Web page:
2 March 2019
Lichens are strange organisms that occur as crusty patches or bushy growths on trees, rocks and bare ground and are composed by a fungus and one or more algae (or cyanobacterias) living in a symbiotic relationship. Basically, the fungus provides structure and protection for the algae which reciprocates, providing energy via photosynthesis. Moreover, since lichens have no cuticle or roots, they mainly absorb essential nutrients from the atmosphere, but also harmful pollutants such as sulphur, nitrogen or ozone. Some are sensitive to specific atmospheric pollutants suffering from reduced photosynthesis, discoloration and bleaching to death. Other species are more tolerant. Hence the species of lichens present in a location can tell us a lot about air quality. They are so-called bioindicators. Under traffic and industrial pollution many have vanished from the cities, just a few species of crusty lichens survive in / on pavements, walls and tree bark in urban areas, like the Lepraria incana.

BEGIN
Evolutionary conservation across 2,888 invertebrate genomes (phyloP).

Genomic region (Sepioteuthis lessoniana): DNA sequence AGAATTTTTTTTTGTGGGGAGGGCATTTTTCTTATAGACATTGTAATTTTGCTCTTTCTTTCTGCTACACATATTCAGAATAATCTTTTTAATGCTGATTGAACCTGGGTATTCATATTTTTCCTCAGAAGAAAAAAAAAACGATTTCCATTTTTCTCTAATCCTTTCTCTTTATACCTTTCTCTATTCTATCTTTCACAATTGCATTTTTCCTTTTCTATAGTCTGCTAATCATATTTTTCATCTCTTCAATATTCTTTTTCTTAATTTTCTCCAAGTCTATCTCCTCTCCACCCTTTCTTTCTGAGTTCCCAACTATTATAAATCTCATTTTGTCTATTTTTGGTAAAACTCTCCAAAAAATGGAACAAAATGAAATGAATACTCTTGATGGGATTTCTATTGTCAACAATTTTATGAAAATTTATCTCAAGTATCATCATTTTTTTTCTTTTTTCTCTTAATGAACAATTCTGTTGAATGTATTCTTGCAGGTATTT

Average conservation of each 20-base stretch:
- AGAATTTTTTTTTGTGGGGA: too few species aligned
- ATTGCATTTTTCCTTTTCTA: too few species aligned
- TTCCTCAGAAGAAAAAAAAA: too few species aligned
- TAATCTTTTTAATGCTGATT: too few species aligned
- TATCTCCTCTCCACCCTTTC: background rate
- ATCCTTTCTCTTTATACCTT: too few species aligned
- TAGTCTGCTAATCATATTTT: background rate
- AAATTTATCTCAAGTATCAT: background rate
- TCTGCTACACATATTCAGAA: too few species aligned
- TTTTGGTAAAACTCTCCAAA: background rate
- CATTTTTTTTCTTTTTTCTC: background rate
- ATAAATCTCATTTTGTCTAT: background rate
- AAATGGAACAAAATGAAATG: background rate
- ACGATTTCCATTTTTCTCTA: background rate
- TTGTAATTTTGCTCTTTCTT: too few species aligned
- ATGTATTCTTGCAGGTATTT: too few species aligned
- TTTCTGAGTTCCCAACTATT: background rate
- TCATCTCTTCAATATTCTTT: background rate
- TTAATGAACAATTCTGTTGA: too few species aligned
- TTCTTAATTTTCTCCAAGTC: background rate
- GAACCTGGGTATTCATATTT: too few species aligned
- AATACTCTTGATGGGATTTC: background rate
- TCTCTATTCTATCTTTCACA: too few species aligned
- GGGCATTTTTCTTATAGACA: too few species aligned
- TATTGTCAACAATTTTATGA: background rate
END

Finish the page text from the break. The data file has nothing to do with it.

Picture: CC Photo (Lepraria incana)